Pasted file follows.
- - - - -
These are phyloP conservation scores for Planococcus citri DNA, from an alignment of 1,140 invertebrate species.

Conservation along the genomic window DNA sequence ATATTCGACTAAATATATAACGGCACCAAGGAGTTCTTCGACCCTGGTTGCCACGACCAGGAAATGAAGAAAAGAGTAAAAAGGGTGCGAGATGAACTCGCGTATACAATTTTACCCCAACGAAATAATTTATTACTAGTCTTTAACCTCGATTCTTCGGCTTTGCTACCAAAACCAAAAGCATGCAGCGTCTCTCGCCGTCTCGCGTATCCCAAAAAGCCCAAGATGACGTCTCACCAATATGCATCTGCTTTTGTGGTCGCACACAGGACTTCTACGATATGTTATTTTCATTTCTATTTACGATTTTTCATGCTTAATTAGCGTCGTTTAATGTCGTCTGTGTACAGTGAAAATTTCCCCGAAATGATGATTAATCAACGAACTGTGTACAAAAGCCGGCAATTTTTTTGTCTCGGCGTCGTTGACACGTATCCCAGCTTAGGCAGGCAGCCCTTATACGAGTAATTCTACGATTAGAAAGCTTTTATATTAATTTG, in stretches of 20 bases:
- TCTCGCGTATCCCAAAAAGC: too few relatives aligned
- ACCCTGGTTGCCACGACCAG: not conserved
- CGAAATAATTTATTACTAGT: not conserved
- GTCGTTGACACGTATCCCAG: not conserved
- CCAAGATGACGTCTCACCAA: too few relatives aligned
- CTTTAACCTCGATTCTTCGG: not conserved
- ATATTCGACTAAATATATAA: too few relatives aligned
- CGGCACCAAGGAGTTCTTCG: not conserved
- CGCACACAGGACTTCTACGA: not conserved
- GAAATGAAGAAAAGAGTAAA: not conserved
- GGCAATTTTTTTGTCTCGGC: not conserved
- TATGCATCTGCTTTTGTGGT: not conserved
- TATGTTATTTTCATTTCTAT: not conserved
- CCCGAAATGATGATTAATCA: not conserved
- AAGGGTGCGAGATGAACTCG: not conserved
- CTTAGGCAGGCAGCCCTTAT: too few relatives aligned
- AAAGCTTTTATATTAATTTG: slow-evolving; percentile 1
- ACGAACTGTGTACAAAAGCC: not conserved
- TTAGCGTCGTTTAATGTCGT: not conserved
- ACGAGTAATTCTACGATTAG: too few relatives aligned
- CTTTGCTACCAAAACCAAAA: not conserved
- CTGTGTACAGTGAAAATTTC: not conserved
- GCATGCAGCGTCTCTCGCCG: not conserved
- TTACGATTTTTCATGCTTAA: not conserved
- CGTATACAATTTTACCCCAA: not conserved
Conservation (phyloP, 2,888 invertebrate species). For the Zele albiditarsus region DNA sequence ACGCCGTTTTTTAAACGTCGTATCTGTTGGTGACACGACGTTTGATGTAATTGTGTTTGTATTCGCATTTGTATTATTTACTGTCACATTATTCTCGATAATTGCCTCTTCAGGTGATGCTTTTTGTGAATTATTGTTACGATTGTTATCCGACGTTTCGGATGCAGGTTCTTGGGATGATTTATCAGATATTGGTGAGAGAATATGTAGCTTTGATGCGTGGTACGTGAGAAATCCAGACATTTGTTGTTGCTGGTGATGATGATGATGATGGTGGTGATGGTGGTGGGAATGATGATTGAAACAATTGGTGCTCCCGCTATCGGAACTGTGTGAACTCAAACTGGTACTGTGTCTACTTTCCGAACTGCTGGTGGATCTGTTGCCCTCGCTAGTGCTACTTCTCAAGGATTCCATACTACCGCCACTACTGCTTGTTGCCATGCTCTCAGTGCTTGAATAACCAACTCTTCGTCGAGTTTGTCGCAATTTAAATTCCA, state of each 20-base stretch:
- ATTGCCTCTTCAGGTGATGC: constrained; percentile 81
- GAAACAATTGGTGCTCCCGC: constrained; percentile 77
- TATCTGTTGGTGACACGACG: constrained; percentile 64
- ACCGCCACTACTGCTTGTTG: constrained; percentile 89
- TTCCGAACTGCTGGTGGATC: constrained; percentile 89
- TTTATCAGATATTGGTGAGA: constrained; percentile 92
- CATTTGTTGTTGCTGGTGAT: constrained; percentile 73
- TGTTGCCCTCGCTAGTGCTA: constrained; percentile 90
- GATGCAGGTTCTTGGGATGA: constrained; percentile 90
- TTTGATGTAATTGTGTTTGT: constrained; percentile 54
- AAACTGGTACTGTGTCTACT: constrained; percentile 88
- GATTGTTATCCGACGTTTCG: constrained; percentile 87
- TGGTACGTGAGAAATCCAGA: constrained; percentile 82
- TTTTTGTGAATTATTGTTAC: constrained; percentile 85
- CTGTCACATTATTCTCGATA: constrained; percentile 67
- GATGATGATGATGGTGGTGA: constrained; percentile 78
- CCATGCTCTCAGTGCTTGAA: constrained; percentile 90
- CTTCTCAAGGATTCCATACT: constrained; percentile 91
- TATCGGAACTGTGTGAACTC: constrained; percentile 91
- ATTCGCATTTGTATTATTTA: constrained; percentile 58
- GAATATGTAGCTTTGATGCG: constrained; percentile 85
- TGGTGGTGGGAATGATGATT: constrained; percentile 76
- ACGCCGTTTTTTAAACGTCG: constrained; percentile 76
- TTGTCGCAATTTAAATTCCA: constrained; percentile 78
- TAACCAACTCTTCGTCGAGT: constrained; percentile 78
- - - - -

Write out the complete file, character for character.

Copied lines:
These are phyloP conservation scores for Planococcus citri DNA, from an alignment of 1,140 invertebrate species.

Conservation along the genomic window DNA sequence ATATTCGACTAAATATATAACGGCACCAAGGAGTTCTTCGACCCTGGTTGCCACGACCAGGAAATGAAGAAAAGAGTAAAAAGGGTGCGAGATGAACTCGCGTATACAATTTTACCCCAACGAAATAATTTATTACTAGTCTTTAACCTCGATTCTTCGGCTTTGCTACCAAAACCAAAAGCATGCAGCGTCTCTCGCCGTCTCGCGTATCCCAAAAAGCCCAAGATGACGTCTCACCAATATGCATCTGCTTTTGTGGTCGCACACAGGACTTCTACGATATGTTATTTTCATTTCTATTTACGATTTTTCATGCTTAATTAGCGTCGTTTAATGTCGTCTGTGTACAGTGAAAATTTCCCCGAAATGATGATTAATCAACGAACTGTGTACAAAAGCCGGCAATTTTTTTGTCTCGGCGTCGTTGACACGTATCCCAGCTTAGGCAGGCAGCCCTTATACGAGTAATTCTACGATTAGAAAGCTTTTATATTAATTTG, in stretches of 20 bases:
- TCTCGCGTATCCCAAAAAGC: too few relatives aligned
- ACCCTGGTTGCCACGACCAG: not conserved
- CGAAATAATTTATTACTAGT: not conserved
- GTCGTTGACACGTATCCCAG: not conserved
- CCAAGATGACGTCTCACCAA: too few relatives aligned
- CTTTAACCTCGATTCTTCGG: not conserved
- ATATTCGACTAAATATATAA: too few relatives aligned
- CGGCACCAAGGAGTTCTTCG: not conserved
- CGCACACAGGACTTCTACGA: not conserved
- GAAATGAAGAAAAGAGTAAA: not conserved
- GGCAATTTTTTTGTCTCGGC: not conserved
- TATGCATCTGCTTTTGTGGT: not conserved
- TATGTTATTTTCATTTCTAT: not conserved
- CCCGAAATGATGATTAATCA: not conserved
- AAGGGTGCGAGATGAACTCG: not conserved
- CTTAGGCAGGCAGCCCTTAT: too few relatives aligned
- AAAGCTTTTATATTAATTTG: slow-evolving; percentile 1
- ACGAACTGTGTACAAAAGCC: not conserved
- TTAGCGTCGTTTAATGTCGT: not conserved
- ACGAGTAATTCTACGATTAG: too few relatives aligned
- CTTTGCTACCAAAACCAAAA: not conserved
- CTGTGTACAGTGAAAATTTC: not conserved
- GCATGCAGCGTCTCTCGCCG: not conserved
- TTACGATTTTTCATGCTTAA: not conserved
- CGTATACAATTTTACCCCAA: not conserved
Conservation (phyloP, 2,888 invertebrate species). For the Zele albiditarsus region DNA sequence ACGCCGTTTTTTAAACGTCGTATCTGTTGGTGACACGACGTTTGATGTAATTGTGTTTGTATTCGCATTTGTATTATTTACTGTCACATTATTCTCGATAATTGCCTCTTCAGGTGATGCTTTTTGTGAATTATTGTTACGATTGTTATCCGACGTTTCGGATGCAGGTTCTTGGGATGATTTATCAGATATTGGTGAGAGAATATGTAGCTTTGATGCGTGGTACGTGAGAAATCCAGACATTTGTTGTTGCTGGTGATGATGATGATGATGGTGGTGATGGTGGTGGGAATGATGATTGAAACAATTGGTGCTCCCGCTATCGGAACTGTGTGAACTCAAACTGGTACTGTGTCTACTTTCCGAACTGCTGGTGGATCTGTTGCCCTCGCTAGTGCTACTTCTCAAGGATTCCATACTACCGCCACTACTGCTTGTTGCCATGCTCTCAGTGCTTGAATAACCAACTCTTCGTCGAGTTTGTCGCAATTTAAATTCCA, state of each 20-base stretch:
- ATTGCCTCTTCAGGTGATGC: constrained; percentile 81
- GAAACAATTGGTGCTCCCGC: constrained; percentile 77
- TATCTGTTGGTGACACGACG: constrained; percentile 64
- ACCGCCACTACTGCTTGTTG: constrained; percentile 89
- TTCCGAACTGCTGGTGGATC: constrained; percentile 89
- TTTATCAGATATTGGTGAGA: constrained; percentile 92
- CATTTGTTGTTGCTGGTGAT: constrained; percentile 73
- TGTTGCCCTCGCTAGTGCTA: constrained; percentile 90
- GATGCAGGTTCTTGGGATGA: constrained; percentile 90
- TTTGATGTAATTGTGTTTGT: constrained; percentile 54
- AAACTGGTACTGTGTCTACT: constrained; percentile 88
- GATTGTTATCCGACGTTTCG: constrained; percentile 87
- TGGTACGTGAGAAATCCAGA: constrained; percentile 82
- TTTTTGTGAATTATTGTTAC: constrained; percentile 85
- CTGTCACATTATTCTCGATA: constrained; percentile 67
- GATGATGATGATGGTGGTGA: constrained; percentile 78
- CCATGCTCTCAGTGCTTGAA: constrained; percentile 90
- CTTCTCAAGGATTCCATACT: constrained; percentile 91
- TATCGGAACTGTGTGAACTC: constrained; percentile 91
- ATTCGCATTTGTATTATTTA: constrained; percentile 58
- GAATATGTAGCTTTGATGCG: constrained; percentile 85
- TGGTGGTGGGAATGATGATT: constrained; percentile 76
- ACGCCGTTTTTTAAACGTCG: constrained; percentile 76
- TTGTCGCAATTTAAATTCCA: constrained; percentile 78
- TAACCAACTCTTCGTCGAGT: constrained; percentile 78